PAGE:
Friday, 11 February 2011


The new balance of power to emerge in the Middle East may not be to the benefit of the US and its closest ally Israel, unless of course the US and/or Israel manage some miracle regional realignment that brings together a group of Arab states, perhaps after a deal on the Palestinian question. This is unlikely to take place and the question is whether Israel ought to retain its co-dependency relationship with the US, living in a culture of fear that entails perpetual war. And is it in US interests to remain the power that determines the Middle East balance of power, given that history shows it this is becoming a difficult against the waves of popular uprisings.

As I have stated in the past, Iran will emerge the clear beneficiary out of the Arab uprisings, simply because the weakening of the conservative Arab states and their increased suspicion that they cannot rely on the US when mass protests erupt. Tel Aviv and Washington are well aware of that possibility, and to offset western, especially US, dependence on the Middle East, many believe that the only solution is to become less dependent on fossil fuels by developing new sources of energy. That would indeed be great and eventually it will take place, but what about the near future and what about the fact that the Middle East was strategically significant even for centuries before the West developed a dependence on oil?

It is a given that Saudi Arabia and the conservative Arab states have nowhere to go except to remain a loyal US allies. But what if Saudi Arabia takes a chapter out of Turkey's increasingly multidimensional and multilateral foreign policy that looks to China and Russia. Saudi regimes knows only too well that it has a limited lifespan and that the US is well aware of it. Given that the US does not have Turkey in its back pocket now that prime minister Tayyip Erdogan has forged close ties with Syria and Iran, will Israel, which is at the core of the problem for US Middle East policy, be America's sole reliable partner in the region, and does it make any sense for US interests to have its foreign policy held hostage by the Israeli lobby?

In the last decade during the US wars in Iraq and Afghanistan, Saudi Arabia has been regionally isolated partly because it sided with the US in its anti-Islamic global campaign, partly because it is the 'old guard', partly because it funds the infrastructure that allows for fanatic anti-Western Islamists to train their followers, partly because it has always had a tough anti-Israel rhetoric and a very accommodating policy toward Tel Aviv, partly because it has pursued a strong anti-Iranian policy, and because it has not taken the leadership in the Arab
world to realize major changes such as a resolution to the Palestinian statehood question. 

While the Saudi regime has maintained control of society partly because of the oil wealth and partly because it has played the political card of Islamist extremists, even providing resources for elements the US considers 'terrorists', the question is whether that will be sufficient to appease the majority of the population that sees change imminent throughout the region. Saudi King Abdullah has expressed his support for embattled President Hosni Mubarak and slammed those "tampering" with Egypt's security and stability, and threatened the US that Saudi Arabia will reexamine its foreign policy options that may include ameliorating relations with Iran.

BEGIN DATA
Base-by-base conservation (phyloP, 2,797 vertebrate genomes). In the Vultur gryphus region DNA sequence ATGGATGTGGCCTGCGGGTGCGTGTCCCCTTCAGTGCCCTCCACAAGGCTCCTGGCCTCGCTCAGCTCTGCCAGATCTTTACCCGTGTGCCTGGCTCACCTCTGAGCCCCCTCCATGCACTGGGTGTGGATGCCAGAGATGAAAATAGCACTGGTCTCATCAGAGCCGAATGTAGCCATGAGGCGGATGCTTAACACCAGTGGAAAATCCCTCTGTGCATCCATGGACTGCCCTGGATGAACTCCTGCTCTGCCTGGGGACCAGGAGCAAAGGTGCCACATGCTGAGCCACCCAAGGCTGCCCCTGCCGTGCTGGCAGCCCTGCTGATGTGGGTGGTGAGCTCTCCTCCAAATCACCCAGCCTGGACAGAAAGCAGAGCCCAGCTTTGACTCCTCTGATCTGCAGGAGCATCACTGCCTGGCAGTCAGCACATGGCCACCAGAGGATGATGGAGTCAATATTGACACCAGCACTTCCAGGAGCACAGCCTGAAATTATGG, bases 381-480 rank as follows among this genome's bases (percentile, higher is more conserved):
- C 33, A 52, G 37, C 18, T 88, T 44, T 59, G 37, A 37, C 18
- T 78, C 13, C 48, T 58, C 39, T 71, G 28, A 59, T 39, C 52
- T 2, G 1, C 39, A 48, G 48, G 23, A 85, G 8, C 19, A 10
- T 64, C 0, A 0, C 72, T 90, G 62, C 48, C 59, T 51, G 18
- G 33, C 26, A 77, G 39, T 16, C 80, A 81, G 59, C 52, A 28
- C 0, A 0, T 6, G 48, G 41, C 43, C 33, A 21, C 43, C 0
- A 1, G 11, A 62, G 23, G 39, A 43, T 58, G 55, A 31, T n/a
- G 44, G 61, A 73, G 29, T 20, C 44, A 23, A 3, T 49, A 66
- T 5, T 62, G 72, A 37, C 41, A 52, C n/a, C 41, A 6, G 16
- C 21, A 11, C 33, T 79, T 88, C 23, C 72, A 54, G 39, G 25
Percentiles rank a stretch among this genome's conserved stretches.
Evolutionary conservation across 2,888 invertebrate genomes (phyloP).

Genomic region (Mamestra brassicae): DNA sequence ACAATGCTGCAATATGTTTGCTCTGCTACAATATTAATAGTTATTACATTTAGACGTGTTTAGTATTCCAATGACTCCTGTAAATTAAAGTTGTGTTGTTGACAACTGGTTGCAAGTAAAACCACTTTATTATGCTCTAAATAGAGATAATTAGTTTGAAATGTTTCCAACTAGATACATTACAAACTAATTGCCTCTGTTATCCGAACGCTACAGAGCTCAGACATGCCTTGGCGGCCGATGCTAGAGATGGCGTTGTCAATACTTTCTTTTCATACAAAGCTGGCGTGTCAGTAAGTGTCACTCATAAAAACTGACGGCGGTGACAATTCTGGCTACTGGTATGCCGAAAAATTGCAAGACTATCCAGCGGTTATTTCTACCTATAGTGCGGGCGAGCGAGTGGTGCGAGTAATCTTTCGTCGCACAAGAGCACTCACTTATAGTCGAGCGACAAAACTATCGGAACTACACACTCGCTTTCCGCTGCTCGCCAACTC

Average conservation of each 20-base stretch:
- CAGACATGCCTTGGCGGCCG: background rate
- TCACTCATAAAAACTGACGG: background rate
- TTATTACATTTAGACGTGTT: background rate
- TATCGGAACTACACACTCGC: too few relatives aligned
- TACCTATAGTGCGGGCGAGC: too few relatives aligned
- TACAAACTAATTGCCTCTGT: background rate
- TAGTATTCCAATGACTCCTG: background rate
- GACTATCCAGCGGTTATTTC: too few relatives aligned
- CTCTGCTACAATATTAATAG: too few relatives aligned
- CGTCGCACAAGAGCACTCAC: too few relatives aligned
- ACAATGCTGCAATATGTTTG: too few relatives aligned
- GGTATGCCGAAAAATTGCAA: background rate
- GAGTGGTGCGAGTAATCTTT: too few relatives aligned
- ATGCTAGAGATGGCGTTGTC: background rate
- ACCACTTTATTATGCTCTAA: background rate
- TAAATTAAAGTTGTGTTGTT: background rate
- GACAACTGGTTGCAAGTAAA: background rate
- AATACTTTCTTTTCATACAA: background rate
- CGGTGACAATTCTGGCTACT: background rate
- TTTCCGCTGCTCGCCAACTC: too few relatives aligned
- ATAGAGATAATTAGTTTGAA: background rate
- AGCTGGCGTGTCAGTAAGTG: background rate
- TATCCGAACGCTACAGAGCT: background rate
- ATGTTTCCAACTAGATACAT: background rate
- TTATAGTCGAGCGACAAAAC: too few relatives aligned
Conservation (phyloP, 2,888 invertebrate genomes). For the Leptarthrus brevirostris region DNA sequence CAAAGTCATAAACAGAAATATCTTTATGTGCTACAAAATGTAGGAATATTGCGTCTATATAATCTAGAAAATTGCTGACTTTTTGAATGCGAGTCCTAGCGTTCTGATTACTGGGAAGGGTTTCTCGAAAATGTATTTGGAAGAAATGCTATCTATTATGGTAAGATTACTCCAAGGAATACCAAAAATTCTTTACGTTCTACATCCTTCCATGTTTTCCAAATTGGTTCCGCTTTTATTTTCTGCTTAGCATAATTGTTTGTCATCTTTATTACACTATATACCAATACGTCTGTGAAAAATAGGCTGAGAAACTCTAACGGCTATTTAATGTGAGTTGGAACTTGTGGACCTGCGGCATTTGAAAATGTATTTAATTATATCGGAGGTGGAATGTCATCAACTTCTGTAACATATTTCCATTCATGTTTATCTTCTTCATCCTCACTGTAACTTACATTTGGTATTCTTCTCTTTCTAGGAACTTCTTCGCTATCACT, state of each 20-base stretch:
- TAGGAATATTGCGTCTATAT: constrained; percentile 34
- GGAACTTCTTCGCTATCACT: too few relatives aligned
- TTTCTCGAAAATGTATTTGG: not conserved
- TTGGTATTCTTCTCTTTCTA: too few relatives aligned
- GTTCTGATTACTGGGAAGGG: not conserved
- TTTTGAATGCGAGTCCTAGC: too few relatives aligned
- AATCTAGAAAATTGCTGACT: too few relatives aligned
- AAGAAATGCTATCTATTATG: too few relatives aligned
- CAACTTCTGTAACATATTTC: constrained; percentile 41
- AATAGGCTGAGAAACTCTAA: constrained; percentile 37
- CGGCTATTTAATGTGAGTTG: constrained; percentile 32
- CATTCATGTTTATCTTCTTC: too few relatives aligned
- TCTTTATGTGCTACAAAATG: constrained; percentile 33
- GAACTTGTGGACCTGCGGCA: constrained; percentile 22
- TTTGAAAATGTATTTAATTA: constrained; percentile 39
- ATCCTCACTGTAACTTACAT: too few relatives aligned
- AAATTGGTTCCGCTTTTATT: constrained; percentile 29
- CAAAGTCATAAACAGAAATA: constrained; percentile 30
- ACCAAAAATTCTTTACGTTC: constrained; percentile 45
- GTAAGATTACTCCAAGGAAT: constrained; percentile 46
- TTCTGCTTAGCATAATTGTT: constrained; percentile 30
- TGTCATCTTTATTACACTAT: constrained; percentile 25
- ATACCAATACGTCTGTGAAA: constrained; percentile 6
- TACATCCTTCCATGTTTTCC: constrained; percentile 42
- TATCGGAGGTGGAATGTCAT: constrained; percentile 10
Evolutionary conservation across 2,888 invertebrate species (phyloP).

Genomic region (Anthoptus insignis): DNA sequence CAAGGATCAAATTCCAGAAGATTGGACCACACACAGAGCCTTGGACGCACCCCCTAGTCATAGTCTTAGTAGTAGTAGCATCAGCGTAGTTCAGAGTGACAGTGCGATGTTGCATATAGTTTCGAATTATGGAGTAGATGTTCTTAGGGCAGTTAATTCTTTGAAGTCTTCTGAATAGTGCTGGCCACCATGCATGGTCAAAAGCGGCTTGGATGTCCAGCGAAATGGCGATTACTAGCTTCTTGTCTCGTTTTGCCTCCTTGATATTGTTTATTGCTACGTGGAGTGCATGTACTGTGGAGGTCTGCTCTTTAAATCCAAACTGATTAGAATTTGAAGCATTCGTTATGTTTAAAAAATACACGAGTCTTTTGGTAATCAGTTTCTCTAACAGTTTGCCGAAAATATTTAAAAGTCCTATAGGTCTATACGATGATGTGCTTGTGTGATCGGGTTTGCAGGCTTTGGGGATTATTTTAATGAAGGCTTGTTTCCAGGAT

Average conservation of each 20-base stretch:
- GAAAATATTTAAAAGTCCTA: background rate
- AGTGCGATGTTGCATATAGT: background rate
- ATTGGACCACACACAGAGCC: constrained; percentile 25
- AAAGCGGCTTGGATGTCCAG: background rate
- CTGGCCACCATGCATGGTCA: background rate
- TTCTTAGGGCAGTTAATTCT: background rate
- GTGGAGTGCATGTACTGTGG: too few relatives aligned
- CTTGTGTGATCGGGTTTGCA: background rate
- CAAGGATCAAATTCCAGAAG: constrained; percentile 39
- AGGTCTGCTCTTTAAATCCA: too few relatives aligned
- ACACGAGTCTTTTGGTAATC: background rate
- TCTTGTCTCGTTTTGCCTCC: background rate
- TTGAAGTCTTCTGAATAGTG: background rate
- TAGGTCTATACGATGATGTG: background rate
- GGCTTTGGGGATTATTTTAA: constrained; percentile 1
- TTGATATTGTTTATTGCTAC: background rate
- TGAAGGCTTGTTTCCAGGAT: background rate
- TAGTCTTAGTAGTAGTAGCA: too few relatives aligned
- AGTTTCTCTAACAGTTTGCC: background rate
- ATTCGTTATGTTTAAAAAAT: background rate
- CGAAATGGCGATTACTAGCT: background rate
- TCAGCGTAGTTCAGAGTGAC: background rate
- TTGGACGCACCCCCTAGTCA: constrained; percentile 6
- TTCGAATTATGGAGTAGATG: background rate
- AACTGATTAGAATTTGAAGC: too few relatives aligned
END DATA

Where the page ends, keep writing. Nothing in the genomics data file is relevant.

In 2010 the Saudis have been receptive to Erdogan's Turkey that has distanced itself from Israel, forged closer ties with Iran and Syria, and is trying to resurrect the old Ottoman Empire foreign policy that would have Ankara as the central player in the Middle East. If the Saudi regime sees itself threatened after the popular uprisings across North Africa and the Middle East, we may very well have a Saudi-Turkish alliance, which indirectly helps Iran and Syria, both countries much more stable politically than Saudi Arabia and the conservative one-party rule Gulf states. This much the Saudi regime hinted to Obama for failing to support Mubarak.

The rapid rise of the young population across the Muslim world, which is experiencing the highest birth rate in the world behind sub-Sahara Africa, may also force the Saudis to realize there is no alternative than to change or be removed from power. The sheer rise of young population growing up radicalized, web-cell-connected, and demanding political change necessarily spells potential uprising across the entire Arab world.

Syrian President Bashar al Assad was correct to observe that: "there is a lesson for everyone" in the regional upheaval. In a Wall Street Journal interview, he argued that Arabs for decades were suppressing anger and desperation are now reacting both to how their own governments and foreign powers have impacted their lives. "It is something new that will change many things, at least in the way we think as governments and as officials regarding our people. This is the most important point, and the other thing that is going to change is the way the West and the great powers will look at our region."

Assad is aware that his country is not much different from Egypt - one-party state, impoverished population, a questionable human rights record, long-standing intrigue involving Lebanon and Iran, Syria may explode unless it too introduces more social, economic and political reforms. At the same time, Syria like Turkey and Iraq have a problem with the Kurdish minority that the US & EU use as a political weapon to charge Damascus with human rights violations. Unlike Egypt, Syria has not been a US 'client state' dependent militarily and economically on the world's superpower that has an ongoing war against "Islamic terrorism".